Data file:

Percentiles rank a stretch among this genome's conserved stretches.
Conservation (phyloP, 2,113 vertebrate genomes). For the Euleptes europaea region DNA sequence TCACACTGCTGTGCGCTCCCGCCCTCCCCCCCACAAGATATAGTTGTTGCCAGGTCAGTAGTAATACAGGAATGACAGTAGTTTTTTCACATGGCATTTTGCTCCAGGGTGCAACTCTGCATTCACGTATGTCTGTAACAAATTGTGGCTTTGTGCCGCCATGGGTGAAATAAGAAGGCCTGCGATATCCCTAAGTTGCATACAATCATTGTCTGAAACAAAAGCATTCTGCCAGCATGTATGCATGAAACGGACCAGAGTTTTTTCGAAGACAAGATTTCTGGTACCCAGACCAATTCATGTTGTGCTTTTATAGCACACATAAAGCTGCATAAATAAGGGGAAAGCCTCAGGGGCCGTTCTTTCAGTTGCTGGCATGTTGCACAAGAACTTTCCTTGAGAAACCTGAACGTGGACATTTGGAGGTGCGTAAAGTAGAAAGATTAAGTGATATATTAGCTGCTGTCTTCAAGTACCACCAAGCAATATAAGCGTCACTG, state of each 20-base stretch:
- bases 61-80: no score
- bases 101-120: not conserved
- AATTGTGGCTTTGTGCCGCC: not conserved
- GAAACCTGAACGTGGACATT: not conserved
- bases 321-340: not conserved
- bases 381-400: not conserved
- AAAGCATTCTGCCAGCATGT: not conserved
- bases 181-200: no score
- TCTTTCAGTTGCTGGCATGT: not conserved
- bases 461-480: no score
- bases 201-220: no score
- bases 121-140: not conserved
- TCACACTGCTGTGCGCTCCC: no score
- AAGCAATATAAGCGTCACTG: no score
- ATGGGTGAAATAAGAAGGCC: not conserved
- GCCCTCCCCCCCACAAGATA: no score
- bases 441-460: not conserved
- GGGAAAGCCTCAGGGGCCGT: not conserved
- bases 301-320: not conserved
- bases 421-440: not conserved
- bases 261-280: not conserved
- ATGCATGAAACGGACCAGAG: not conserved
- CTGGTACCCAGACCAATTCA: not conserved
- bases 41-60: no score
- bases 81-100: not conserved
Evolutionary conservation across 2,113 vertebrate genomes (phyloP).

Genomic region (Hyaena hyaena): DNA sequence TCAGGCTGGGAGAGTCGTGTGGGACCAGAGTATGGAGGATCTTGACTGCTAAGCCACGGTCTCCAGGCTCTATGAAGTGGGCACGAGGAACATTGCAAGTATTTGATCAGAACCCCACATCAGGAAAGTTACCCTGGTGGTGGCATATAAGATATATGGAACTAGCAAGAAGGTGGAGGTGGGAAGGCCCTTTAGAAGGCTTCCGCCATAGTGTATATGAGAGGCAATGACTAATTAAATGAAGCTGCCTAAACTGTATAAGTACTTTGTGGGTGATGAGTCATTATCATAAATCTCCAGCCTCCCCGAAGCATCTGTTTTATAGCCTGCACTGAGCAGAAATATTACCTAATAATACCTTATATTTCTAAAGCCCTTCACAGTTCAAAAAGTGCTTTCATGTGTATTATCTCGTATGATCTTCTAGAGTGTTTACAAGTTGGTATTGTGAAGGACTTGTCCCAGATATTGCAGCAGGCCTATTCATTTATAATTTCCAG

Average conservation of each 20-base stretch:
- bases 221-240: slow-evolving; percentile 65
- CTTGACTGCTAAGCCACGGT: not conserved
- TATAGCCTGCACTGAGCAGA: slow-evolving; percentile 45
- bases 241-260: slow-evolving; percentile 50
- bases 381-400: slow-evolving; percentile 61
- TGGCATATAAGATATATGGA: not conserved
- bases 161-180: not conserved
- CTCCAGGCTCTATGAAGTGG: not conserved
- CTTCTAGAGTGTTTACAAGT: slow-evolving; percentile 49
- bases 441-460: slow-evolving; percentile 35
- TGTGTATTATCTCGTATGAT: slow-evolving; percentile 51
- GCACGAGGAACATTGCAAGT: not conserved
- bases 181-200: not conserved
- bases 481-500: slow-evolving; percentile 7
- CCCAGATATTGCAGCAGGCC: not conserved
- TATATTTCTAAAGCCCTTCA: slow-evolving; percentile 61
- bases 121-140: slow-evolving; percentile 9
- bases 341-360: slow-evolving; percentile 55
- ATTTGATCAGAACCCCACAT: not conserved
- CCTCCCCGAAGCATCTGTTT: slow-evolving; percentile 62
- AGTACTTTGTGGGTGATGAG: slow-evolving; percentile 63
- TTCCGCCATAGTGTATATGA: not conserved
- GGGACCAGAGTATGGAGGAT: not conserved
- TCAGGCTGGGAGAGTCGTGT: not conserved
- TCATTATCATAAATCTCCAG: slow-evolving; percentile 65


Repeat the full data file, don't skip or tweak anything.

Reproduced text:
Percentiles rank a stretch among this genome's conserved stretches.
Conservation (phyloP, 2,113 vertebrate genomes). For the Euleptes europaea region DNA sequence TCACACTGCTGTGCGCTCCCGCCCTCCCCCCCACAAGATATAGTTGTTGCCAGGTCAGTAGTAATACAGGAATGACAGTAGTTTTTTCACATGGCATTTTGCTCCAGGGTGCAACTCTGCATTCACGTATGTCTGTAACAAATTGTGGCTTTGTGCCGCCATGGGTGAAATAAGAAGGCCTGCGATATCCCTAAGTTGCATACAATCATTGTCTGAAACAAAAGCATTCTGCCAGCATGTATGCATGAAACGGACCAGAGTTTTTTCGAAGACAAGATTTCTGGTACCCAGACCAATTCATGTTGTGCTTTTATAGCACACATAAAGCTGCATAAATAAGGGGAAAGCCTCAGGGGCCGTTCTTTCAGTTGCTGGCATGTTGCACAAGAACTTTCCTTGAGAAACCTGAACGTGGACATTTGGAGGTGCGTAAAGTAGAAAGATTAAGTGATATATTAGCTGCTGTCTTCAAGTACCACCAAGCAATATAAGCGTCACTG, state of each 20-base stretch:
- bases 61-80: no score
- bases 101-120: not conserved
- AATTGTGGCTTTGTGCCGCC: not conserved
- GAAACCTGAACGTGGACATT: not conserved
- bases 321-340: not conserved
- bases 381-400: not conserved
- AAAGCATTCTGCCAGCATGT: not conserved
- bases 181-200: no score
- TCTTTCAGTTGCTGGCATGT: not conserved
- bases 461-480: no score
- bases 201-220: no score
- bases 121-140: not conserved
- TCACACTGCTGTGCGCTCCC: no score
- AAGCAATATAAGCGTCACTG: no score
- ATGGGTGAAATAAGAAGGCC: not conserved
- GCCCTCCCCCCCACAAGATA: no score
- bases 441-460: not conserved
- GGGAAAGCCTCAGGGGCCGT: not conserved
- bases 301-320: not conserved
- bases 421-440: not conserved
- bases 261-280: not conserved
- ATGCATGAAACGGACCAGAG: not conserved
- CTGGTACCCAGACCAATTCA: not conserved
- bases 41-60: no score
- bases 81-100: not conserved
Evolutionary conservation across 2,113 vertebrate genomes (phyloP).

Genomic region (Hyaena hyaena): DNA sequence TCAGGCTGGGAGAGTCGTGTGGGACCAGAGTATGGAGGATCTTGACTGCTAAGCCACGGTCTCCAGGCTCTATGAAGTGGGCACGAGGAACATTGCAAGTATTTGATCAGAACCCCACATCAGGAAAGTTACCCTGGTGGTGGCATATAAGATATATGGAACTAGCAAGAAGGTGGAGGTGGGAAGGCCCTTTAGAAGGCTTCCGCCATAGTGTATATGAGAGGCAATGACTAATTAAATGAAGCTGCCTAAACTGTATAAGTACTTTGTGGGTGATGAGTCATTATCATAAATCTCCAGCCTCCCCGAAGCATCTGTTTTATAGCCTGCACTGAGCAGAAATATTACCTAATAATACCTTATATTTCTAAAGCCCTTCACAGTTCAAAAAGTGCTTTCATGTGTATTATCTCGTATGATCTTCTAGAGTGTTTACAAGTTGGTATTGTGAAGGACTTGTCCCAGATATTGCAGCAGGCCTATTCATTTATAATTTCCAG

Average conservation of each 20-base stretch:
- bases 221-240: slow-evolving; percentile 65
- CTTGACTGCTAAGCCACGGT: not conserved
- TATAGCCTGCACTGAGCAGA: slow-evolving; percentile 45
- bases 241-260: slow-evolving; percentile 50
- bases 381-400: slow-evolving; percentile 61
- TGGCATATAAGATATATGGA: not conserved
- bases 161-180: not conserved
- CTCCAGGCTCTATGAAGTGG: not conserved
- CTTCTAGAGTGTTTACAAGT: slow-evolving; percentile 49
- bases 441-460: slow-evolving; percentile 35
- TGTGTATTATCTCGTATGAT: slow-evolving; percentile 51
- GCACGAGGAACATTGCAAGT: not conserved
- bases 181-200: not conserved
- bases 481-500: slow-evolving; percentile 7
- CCCAGATATTGCAGCAGGCC: not conserved
- TATATTTCTAAAGCCCTTCA: slow-evolving; percentile 61
- bases 121-140: slow-evolving; percentile 9
- bases 341-360: slow-evolving; percentile 55
- ATTTGATCAGAACCCCACAT: not conserved
- CCTCCCCGAAGCATCTGTTT: slow-evolving; percentile 62
- AGTACTTTGTGGGTGATGAG: slow-evolving; percentile 63
- TTCCGCCATAGTGTATATGA: not conserved
- GGGACCAGAGTATGGAGGAT: not conserved
- TCAGGCTGGGAGAGTCGTGT: not conserved
- TCATTATCATAAATCTCCAG: slow-evolving; percentile 65